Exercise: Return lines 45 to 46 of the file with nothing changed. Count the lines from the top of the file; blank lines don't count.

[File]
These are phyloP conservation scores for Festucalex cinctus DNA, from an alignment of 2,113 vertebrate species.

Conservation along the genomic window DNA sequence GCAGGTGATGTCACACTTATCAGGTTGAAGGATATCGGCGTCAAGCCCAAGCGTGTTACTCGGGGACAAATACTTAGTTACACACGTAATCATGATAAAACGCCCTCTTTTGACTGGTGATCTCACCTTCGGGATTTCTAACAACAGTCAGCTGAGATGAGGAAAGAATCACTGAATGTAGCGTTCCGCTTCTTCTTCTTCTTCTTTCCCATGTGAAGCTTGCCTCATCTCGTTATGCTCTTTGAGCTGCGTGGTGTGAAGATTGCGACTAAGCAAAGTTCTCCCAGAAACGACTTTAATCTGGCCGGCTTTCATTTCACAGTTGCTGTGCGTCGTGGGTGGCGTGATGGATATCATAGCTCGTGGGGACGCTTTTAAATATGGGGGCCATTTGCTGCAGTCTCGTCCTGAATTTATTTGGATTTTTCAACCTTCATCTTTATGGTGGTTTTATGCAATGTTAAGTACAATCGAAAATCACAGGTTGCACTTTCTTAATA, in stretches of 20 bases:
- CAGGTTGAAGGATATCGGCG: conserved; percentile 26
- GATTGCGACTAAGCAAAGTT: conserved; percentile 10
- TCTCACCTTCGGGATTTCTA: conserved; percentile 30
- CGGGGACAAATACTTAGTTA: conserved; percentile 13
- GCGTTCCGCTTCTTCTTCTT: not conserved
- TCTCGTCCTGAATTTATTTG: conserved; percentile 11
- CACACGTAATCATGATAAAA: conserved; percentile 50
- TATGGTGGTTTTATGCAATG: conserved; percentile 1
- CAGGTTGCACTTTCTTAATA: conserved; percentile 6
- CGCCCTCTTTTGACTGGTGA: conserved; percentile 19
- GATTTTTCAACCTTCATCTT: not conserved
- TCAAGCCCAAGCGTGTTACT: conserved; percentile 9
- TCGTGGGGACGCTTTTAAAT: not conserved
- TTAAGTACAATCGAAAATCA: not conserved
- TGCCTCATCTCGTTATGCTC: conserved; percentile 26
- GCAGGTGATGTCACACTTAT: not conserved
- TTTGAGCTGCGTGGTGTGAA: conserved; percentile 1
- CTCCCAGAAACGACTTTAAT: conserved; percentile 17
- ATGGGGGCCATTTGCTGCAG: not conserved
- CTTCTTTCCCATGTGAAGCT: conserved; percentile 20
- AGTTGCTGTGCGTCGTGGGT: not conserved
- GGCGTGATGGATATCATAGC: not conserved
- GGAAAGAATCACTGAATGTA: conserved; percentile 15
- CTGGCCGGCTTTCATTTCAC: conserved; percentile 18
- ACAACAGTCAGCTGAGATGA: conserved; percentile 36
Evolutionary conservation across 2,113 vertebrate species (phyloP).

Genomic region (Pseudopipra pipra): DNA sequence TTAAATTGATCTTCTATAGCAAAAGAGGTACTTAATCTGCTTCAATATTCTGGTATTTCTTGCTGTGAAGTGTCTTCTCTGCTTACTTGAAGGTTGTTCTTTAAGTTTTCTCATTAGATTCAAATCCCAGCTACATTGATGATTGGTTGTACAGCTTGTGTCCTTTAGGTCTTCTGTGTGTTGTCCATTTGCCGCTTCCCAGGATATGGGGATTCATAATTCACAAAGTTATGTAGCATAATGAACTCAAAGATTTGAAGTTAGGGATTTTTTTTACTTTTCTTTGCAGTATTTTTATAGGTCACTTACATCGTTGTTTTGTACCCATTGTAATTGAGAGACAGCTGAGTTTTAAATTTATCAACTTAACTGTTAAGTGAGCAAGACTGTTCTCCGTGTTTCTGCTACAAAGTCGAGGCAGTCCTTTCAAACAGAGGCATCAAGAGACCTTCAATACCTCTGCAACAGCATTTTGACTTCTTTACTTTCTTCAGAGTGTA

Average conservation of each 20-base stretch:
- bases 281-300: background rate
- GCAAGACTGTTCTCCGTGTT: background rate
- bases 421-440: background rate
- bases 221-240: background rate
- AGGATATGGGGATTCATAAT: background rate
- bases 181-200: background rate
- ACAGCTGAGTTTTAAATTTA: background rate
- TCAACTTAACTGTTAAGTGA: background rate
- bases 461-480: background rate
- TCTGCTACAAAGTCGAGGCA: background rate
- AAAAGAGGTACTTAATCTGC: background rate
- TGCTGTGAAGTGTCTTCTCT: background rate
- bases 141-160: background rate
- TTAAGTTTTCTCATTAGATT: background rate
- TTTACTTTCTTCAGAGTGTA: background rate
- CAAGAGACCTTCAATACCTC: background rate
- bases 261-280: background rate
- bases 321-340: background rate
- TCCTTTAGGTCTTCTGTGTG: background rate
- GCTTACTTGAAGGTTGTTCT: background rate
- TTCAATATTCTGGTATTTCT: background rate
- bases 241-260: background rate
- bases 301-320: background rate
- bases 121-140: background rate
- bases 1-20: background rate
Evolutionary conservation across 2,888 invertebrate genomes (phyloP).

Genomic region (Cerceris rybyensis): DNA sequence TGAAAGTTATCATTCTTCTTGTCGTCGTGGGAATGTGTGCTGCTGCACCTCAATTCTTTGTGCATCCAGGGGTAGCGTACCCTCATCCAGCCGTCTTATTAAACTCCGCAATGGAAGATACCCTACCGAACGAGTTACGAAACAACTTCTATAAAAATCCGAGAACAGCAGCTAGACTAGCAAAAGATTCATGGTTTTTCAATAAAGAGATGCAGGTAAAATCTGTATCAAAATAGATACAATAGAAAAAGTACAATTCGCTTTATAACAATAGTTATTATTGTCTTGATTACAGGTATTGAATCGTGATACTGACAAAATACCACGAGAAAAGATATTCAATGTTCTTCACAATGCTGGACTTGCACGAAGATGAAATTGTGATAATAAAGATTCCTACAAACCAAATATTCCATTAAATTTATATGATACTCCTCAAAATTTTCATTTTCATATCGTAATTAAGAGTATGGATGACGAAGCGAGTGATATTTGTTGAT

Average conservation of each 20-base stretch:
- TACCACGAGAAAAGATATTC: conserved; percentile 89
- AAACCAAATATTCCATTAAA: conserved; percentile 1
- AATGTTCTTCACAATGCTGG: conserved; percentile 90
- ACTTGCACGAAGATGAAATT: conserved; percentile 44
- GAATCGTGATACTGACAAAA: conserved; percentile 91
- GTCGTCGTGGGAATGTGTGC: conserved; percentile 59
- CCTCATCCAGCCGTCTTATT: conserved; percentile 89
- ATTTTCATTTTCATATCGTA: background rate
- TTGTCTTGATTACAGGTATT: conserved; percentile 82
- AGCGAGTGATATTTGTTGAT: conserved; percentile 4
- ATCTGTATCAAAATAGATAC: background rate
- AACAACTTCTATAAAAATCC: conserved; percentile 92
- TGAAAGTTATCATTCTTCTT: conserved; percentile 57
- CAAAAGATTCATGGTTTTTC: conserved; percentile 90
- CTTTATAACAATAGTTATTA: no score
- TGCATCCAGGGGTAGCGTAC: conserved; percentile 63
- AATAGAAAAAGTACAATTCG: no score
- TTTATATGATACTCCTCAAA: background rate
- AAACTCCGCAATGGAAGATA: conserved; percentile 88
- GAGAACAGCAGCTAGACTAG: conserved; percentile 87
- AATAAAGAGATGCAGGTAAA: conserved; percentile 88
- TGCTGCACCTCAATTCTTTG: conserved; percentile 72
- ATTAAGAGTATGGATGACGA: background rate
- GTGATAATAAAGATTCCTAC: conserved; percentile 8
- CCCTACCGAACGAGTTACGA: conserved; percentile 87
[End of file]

- TTTACTTTCTTCAGAGTGTA: background rate
- CAAGAGACCTTCAATACCTC: background rate